The COVID-19 pandemic has caused the learning environment in Colorado’s higher education institutions to change dramatically. Students were forced to end the spring 2020 semester learning virtually, and Colorado universities plan on opening the fall 2020 semester learning on campus along with a hybrid approach of on campus and virtual learning.
According to Standard & Poor’s (S&P), “the COVID-19 pandemic and related economic and financial impacts exacerbate pressures already facing colleges and universities.” S&P’s ratings outlook has been negative for three straight years in the U.S. not-for-profit higher education sector. Moody’s lowered its rating outlook to negative for the higher education sector on March 18, 2020 due to “unprecedented enrollment uncertainty.”
To balance Colorado’s $3 billion revenue shortfall for its fiscal year 2020-21 budget, the state cut its support to the Department of Higher Education’s fiscal year 2020-21 budget by $493 million. However, the governor allocated $450 million from the Coronavirus Aid, Relief and Economic Stimulus Act (CARES) to the state’s public colleges and universities to help minimize the budget cuts.
Enrollment increased at most of Colorado’s universities in fiscal year 2020, but COVID-19 continues to present uncertainty for the fall semester. A resurgence of COVID-19 could reduce future enrollment at Colorado universities and impact revenues, as expenses increase due to a shift to an online learning environment. Currently, none of Colorado’s public universities have plans to raise tuition for fiscal year 2021.
Every institution of public higher education in Colorado was affected by the reduction in state funding. Public higher education institutions have instituted furloughs, hiring freezes, layoffs and other cost cutting strategies The one-time CARES support will soften the blow for fiscal year 2021, but fiscal year 2022 could be challenging if enrollments decline and state aid is further reduced. Currently, there are no plans for additional federal support to higher education institutions. The chart below demonstrates the current Fund holdings of higher education bonds and the amount of state aid reduction and CARES support received.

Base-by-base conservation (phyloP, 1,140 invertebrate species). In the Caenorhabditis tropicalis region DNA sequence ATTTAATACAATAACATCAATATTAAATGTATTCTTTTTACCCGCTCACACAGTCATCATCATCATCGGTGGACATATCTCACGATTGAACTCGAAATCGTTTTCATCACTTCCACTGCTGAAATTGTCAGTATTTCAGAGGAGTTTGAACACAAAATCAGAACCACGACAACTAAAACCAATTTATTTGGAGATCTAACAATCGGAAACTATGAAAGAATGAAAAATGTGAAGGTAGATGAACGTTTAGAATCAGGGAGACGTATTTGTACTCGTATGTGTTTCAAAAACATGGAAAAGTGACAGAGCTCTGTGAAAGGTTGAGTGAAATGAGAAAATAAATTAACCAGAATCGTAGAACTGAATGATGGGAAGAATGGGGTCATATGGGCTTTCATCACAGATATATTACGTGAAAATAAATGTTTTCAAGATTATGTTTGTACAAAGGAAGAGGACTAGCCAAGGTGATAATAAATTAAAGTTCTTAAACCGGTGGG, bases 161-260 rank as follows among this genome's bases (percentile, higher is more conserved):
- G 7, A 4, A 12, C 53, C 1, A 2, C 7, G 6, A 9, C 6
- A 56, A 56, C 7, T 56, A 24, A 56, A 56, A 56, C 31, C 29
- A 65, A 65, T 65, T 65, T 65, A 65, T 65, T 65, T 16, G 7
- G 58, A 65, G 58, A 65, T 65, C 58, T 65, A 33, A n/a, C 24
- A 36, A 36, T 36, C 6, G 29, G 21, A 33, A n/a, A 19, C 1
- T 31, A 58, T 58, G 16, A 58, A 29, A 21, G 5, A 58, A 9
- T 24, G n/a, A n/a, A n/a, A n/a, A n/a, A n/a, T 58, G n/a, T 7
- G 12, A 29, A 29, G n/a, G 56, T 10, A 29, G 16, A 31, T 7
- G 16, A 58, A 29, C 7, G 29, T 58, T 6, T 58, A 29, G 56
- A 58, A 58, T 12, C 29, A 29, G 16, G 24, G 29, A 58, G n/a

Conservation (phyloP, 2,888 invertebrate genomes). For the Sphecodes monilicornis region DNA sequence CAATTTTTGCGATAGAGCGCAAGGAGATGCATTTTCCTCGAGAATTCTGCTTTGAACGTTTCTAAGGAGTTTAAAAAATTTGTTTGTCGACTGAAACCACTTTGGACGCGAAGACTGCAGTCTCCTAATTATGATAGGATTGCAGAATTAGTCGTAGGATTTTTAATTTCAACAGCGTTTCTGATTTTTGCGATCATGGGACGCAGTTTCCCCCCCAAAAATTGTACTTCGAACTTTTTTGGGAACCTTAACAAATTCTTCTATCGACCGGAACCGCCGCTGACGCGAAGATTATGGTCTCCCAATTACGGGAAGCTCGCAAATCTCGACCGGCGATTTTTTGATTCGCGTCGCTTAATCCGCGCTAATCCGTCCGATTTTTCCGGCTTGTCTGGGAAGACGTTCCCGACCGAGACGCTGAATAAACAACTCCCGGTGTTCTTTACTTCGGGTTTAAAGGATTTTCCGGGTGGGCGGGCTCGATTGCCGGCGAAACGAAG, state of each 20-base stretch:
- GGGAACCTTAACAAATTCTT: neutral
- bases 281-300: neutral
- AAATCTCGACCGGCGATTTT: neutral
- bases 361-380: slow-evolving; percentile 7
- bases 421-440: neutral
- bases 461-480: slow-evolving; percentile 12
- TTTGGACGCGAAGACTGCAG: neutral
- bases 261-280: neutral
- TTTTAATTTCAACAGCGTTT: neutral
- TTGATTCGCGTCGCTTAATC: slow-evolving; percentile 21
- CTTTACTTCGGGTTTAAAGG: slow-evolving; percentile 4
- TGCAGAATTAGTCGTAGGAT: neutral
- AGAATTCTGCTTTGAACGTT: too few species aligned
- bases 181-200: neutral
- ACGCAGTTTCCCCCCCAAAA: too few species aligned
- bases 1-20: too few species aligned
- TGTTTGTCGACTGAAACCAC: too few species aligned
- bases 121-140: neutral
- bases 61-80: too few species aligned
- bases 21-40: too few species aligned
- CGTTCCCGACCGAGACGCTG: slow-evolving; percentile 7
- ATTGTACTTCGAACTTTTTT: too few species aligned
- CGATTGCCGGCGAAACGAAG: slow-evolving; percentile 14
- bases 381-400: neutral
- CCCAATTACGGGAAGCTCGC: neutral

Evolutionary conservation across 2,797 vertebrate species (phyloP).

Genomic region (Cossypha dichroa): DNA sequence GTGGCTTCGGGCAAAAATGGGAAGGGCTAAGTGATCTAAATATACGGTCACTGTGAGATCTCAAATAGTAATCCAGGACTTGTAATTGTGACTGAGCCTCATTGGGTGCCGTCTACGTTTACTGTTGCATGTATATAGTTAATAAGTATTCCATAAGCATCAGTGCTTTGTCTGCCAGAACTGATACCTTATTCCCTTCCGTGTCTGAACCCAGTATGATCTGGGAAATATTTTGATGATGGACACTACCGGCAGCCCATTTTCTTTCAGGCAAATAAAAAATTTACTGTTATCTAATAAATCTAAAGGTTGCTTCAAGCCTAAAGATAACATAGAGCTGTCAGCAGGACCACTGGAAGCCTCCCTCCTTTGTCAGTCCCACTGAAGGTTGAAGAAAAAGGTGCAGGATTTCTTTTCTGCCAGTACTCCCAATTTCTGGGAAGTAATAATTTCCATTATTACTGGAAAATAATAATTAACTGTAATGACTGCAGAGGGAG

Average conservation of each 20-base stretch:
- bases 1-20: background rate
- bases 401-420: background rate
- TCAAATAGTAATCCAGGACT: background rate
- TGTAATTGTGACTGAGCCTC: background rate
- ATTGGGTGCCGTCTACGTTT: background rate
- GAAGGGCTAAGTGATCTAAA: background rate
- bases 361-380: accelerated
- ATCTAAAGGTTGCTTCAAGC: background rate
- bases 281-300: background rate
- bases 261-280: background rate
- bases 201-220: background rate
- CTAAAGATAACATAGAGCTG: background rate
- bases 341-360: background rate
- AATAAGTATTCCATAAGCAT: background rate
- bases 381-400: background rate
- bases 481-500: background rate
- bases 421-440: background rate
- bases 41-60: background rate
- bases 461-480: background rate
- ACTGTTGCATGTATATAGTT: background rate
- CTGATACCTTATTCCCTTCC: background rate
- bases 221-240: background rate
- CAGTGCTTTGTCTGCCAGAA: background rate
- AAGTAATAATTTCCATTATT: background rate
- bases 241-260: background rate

Higher education institutions represented 16% of Aquila Tax-Free Fund of Colorado’s portfolio as of June 30, 2020. Of this amount, almost 75% of the higher education bonds are insured, pre-refunded or part of the state’s intercept program, which makes debt service payments if the public higher education institution is unable. We will continue to monitor the Fund’s higher education portfolio holdings and their ability to withstand any potential uncertainty with a resurgence of COVID-19 and any future state aid reductions.
Before investing in a Fund, carefully read about and consider the investment objectives, risks, charges, expenses, and other information found in the Fund prospectus. All prospectuses are available on this site, from your financial advisor, and when you call 800-437-1020.
Information regarding holdings is subject to change and is not necessarily representative of the entire portfolio.
Mutual fund investing involves risk; loss of principal is possible. Investments in bonds may decline in value due to rising interest rates, a real or perceived decline in credit quality of the issuer, borrower, counterparty, or collateral, adverse tax or legislative changes, court decisions, market or economic conditions. Fund performance could be more volatile than that of funds with greater geographic diversification.